9 Idioms to Make Your Conversations More Colorful!



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9 Idioms to Make Your Conversations More Colorful!

By xweienx

Whether you're taking your SPM English in a few months, or have already been working for decades, the learning never stops. Today, we'll look at some colourful (literally) idioms that'll actually make you sound more atas! We've also included some particularly relatable examples on how to use them!

1. Out of the blue.

What does it mean:

Suddenly without any warning, random or surprising.

How to use it:

"The prime minister's resignation came out of the blue!"


2. Green light.

What does it mean:

To allow or give permission, give the go-ahead.

How to use it:

"The government gave the green light for dining in, I don't think it's a good idea."


3. Golden opportunity.

What does it mean:

A precious chance that doesn't appear often.

How to use it:

"Ismail Sabri has gotten the golden opportunity to become the prime minister."


4. Gray area

What does it mean:

Something undefined or unclear, not entirely wrong but not entirely right.

How to use it:

"Whether we can cross districts during the MCO is a gray area. It's not wrong if you don't get caught, I guess."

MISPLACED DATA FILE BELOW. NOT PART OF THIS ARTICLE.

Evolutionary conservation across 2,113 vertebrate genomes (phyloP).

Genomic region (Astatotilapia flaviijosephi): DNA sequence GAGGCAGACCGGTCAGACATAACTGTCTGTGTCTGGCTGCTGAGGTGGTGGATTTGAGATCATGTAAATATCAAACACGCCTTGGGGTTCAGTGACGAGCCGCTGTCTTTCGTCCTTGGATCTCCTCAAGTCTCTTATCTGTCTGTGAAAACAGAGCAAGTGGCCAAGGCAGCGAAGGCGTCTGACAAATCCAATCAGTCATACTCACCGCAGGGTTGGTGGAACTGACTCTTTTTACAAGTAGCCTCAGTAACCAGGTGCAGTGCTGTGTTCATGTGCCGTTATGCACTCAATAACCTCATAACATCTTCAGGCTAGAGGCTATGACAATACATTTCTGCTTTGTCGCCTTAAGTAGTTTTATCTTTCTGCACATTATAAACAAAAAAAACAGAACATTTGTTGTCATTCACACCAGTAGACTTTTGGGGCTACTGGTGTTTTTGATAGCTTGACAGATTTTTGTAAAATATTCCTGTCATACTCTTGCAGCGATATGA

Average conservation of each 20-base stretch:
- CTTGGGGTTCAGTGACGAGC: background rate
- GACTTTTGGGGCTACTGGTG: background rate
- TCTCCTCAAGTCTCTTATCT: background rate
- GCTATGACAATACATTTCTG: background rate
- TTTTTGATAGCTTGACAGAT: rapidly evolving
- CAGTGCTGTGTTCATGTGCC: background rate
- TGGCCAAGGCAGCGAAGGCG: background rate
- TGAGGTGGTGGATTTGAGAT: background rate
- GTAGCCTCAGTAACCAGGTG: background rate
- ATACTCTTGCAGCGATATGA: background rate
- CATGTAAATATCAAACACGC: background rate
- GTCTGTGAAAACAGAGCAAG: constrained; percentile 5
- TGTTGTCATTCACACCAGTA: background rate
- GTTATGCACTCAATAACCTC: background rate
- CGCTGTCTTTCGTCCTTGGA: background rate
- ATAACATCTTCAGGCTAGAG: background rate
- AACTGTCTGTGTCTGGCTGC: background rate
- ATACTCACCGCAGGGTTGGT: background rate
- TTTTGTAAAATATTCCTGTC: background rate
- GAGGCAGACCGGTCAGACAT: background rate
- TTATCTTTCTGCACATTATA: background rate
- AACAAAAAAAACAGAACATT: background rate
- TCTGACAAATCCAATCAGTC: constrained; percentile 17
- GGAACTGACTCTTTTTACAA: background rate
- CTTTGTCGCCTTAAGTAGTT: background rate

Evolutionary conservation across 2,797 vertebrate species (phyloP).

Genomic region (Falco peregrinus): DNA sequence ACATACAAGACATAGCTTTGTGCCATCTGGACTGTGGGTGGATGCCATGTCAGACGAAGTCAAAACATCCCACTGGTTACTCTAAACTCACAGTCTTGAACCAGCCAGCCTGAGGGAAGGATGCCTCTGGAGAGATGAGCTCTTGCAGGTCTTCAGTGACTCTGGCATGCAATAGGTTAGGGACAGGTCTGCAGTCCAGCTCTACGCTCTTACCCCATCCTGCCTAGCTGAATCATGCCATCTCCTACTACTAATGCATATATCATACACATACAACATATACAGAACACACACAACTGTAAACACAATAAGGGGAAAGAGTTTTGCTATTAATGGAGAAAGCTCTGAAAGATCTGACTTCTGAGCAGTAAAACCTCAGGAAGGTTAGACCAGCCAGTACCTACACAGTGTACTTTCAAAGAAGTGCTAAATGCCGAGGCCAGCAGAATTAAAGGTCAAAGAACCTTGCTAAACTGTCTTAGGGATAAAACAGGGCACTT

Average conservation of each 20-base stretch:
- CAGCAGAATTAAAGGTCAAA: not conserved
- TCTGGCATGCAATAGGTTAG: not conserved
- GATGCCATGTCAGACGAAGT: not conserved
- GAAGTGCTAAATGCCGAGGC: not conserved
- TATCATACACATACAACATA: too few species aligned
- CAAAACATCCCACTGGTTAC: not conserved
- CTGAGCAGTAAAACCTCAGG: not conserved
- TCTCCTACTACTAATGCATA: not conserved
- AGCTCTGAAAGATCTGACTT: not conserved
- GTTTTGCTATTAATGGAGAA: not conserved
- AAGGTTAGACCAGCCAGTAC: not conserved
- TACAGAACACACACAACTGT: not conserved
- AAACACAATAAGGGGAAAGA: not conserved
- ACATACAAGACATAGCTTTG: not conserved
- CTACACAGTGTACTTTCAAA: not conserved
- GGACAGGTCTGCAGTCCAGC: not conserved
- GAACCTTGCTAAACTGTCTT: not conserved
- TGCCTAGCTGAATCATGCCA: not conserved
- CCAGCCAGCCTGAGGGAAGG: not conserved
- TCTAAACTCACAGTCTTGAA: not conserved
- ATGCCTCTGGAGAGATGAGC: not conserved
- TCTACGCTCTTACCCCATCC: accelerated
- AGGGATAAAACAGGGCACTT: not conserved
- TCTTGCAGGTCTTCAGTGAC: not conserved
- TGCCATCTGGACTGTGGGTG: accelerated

5. In the red

What does it mean:

Poor financial situation, owing money, making losses.

How to use it:

"Due to the extended duration of the pandemic, our country's economy is in the red."


6. White lie

What does it mean:

A small, unharmful lie told to avoid hurting someone's feelings.

How to use it:

"I didn't want to offend her, so I told her a white lie and said her new mask looks pretty."


7. Black sheep

What does it mean:

Odd one out, different from the others.

How to use it:

"Tommy is the black sheep in the family because he became a singer in a family full of doctors."


8. Green thumb

What does it mean:

Very good at gardening or growing plants.

How to use it:

"After such a long lockdown staying at home and working on our garden, I think my dad now has a green thumb.


9. True Colors

What does it mean:

A person's real personality or character, usually negative.

How to use it:

"This pandemic showed the true colors of many people, how some people are unwilling to help others in times of need."


So, there you have it. Remember to slot these into your conversations and you'll start surprising people with your "atas" English!

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